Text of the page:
Extensive Urban Surveys have been undertaken or are presently being undertaken in a number of English counties as part of a wide ranging English Heritage initiative. Surrey, in common with many other counties, had a survey of its historic towns carried out almost thirty years ago, as a result of an initiative by the Inspectorate of Ancient Monuments (then part of the Department of the Environment). This survey has formed a basis and background for...

The Sutton Hoo Research Project 1983-2001

Martin Carver
Sutton Hoo is an archaeological site in Suffolk, south-east England (National Grid Reference TM 288 487), famous for the Anglo-Saxon ship burial discovered there in 1939. Investigations at the site since 1939 have revealed: * Field boundaries and farming activities from the NEOLITHIC, BEAKER (Early Bronze Age), Later BRONZE AGE and IRON AGE; * Cemeteries of the EARLY MEDIEVAL period (sometimes Dark Age, locally termed ANGLO-SAXON), dating between the 6th and the 12th centuries AD;...

The Nailsea Glassworks, Nailsea, North Somerset: A Study of the History, Archaeology, Technology and the Human Story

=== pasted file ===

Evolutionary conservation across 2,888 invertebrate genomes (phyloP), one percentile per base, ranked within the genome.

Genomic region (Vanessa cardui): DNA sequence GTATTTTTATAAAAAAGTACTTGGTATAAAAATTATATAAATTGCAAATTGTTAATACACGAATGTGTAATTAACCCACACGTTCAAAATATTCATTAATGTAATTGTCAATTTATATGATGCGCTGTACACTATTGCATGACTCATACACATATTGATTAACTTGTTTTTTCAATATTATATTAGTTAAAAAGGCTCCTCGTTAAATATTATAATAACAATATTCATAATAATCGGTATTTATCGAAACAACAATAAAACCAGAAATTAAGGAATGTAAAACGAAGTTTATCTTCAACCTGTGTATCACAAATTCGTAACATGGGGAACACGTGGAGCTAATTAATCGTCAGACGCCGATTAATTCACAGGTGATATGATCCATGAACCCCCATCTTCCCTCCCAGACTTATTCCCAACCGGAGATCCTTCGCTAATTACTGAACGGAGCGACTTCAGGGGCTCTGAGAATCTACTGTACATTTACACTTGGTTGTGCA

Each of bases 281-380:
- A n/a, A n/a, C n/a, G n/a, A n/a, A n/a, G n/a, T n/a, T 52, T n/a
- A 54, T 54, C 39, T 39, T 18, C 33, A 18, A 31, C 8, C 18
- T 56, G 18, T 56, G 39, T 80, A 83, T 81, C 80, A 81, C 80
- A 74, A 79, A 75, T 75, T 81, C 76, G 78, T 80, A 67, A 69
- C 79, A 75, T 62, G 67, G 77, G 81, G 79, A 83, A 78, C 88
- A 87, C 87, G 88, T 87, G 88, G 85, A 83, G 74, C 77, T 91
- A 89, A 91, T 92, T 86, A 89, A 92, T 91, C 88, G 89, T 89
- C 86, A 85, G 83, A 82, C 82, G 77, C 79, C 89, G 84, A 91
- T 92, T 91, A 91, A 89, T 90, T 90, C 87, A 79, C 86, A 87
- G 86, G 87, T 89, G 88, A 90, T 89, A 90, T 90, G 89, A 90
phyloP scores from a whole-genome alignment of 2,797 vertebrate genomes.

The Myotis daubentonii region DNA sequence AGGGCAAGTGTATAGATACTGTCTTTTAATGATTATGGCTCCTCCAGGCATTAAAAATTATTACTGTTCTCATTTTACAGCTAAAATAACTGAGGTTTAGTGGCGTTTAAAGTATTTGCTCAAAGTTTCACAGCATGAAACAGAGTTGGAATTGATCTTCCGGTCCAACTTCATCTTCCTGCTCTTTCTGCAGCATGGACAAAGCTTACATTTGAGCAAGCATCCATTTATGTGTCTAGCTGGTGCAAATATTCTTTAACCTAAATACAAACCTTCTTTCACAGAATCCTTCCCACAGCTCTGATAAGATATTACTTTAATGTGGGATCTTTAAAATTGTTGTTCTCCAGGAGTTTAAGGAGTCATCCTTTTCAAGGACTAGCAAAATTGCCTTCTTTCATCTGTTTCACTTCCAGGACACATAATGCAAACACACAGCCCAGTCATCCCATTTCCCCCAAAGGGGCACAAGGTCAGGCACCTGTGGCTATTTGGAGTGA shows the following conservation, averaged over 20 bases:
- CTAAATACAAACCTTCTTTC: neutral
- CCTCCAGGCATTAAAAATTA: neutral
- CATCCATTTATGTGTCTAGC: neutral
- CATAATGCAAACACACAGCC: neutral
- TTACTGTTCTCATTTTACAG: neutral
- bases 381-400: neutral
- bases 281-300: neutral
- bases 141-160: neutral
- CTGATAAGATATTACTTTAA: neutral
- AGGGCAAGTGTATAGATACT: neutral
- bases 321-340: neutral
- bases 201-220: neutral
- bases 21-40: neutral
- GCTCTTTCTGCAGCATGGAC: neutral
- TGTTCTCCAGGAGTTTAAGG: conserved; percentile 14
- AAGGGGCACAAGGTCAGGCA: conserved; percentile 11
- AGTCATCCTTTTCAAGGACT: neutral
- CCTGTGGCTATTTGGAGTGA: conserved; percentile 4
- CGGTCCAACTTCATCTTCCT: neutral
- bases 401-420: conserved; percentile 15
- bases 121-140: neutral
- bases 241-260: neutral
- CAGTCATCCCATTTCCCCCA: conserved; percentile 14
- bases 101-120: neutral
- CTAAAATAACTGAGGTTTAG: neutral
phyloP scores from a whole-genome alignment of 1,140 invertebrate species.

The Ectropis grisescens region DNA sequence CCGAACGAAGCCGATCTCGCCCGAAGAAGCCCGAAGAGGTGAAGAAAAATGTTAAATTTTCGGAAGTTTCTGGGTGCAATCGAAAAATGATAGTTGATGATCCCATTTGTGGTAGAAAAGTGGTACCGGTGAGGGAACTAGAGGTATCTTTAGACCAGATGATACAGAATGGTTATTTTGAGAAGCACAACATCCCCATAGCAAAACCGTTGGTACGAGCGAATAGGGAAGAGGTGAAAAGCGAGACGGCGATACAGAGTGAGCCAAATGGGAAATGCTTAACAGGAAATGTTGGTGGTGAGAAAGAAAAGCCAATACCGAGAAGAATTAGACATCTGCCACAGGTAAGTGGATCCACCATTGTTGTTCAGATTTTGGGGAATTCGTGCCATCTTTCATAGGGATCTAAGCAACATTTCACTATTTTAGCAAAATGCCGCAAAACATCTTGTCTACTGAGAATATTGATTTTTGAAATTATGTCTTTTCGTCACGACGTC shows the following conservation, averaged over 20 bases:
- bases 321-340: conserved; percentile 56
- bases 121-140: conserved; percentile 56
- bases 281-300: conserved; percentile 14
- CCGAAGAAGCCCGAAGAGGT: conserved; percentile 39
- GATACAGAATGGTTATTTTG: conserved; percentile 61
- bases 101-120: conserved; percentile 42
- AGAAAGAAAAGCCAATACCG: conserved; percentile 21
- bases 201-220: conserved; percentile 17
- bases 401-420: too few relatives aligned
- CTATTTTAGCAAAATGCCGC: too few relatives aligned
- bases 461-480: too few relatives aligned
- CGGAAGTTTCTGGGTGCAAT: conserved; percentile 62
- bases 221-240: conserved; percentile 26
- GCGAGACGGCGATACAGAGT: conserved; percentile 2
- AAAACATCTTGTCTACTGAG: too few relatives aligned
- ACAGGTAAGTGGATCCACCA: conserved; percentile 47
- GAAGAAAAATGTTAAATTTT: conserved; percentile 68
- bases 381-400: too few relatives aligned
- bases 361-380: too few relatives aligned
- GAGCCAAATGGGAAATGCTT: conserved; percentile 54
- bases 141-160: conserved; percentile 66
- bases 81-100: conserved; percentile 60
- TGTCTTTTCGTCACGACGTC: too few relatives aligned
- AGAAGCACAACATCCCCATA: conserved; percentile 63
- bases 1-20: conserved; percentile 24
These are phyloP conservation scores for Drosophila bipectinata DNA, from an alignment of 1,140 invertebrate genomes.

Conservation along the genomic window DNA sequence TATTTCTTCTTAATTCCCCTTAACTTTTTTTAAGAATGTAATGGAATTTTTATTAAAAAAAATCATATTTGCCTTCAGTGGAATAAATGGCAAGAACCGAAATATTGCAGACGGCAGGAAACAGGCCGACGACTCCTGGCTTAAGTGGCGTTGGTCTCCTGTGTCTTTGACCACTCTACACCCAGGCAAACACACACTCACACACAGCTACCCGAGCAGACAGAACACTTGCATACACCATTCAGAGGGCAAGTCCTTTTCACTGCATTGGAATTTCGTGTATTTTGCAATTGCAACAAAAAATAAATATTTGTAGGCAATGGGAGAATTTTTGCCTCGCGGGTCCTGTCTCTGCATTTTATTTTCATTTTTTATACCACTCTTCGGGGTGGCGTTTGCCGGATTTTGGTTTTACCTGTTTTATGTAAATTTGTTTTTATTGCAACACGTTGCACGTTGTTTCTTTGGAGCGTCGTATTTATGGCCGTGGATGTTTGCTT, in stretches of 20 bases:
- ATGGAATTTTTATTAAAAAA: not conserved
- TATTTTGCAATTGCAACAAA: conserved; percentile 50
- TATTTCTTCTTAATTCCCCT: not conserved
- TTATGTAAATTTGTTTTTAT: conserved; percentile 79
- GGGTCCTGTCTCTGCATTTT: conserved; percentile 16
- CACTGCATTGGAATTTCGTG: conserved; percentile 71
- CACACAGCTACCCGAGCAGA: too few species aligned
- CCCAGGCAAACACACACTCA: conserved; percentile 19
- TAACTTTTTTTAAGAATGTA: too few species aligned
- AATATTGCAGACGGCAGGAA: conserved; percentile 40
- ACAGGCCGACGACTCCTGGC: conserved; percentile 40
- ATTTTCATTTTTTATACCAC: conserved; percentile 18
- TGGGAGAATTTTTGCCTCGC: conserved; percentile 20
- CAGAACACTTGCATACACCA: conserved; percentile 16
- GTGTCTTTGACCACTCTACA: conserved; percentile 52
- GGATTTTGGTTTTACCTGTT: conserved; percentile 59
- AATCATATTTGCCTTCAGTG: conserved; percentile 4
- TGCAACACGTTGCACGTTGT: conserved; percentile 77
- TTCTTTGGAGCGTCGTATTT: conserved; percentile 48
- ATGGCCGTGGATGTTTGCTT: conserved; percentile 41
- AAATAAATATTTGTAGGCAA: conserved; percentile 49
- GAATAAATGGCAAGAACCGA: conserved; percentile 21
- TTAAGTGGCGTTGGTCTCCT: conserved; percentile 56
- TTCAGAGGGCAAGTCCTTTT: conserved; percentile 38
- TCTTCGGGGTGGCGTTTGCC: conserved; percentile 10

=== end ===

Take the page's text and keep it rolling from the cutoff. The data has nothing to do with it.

Andrew F. Smith
Nailsea Glassworks was one of the most significant glasswork in the United Kingdom. It was in operation between 1788 and 1873. The site remained largely derelict until it came up for redevelopedment in 1983. This prompted an archaeological study and the resulting report is available for download at AHDS Archaeology as a set of PDF files.

Montgomeryshire Placename Database

The Powysland Club
The Montgomeryshire Placename Database contains over 10,000 modern and 23,000 associated placenames for the county of Montgomeryshire and was complied between 1987 and 1998 by members of the Powysland Club. The database is primarily designed to provide historical information on modern placenames and can be searched using a full placename or element, parish or six figure grid reference. The database provides information on two distinct levels: detailed geographical information and notes on modern 'top-level' placenames...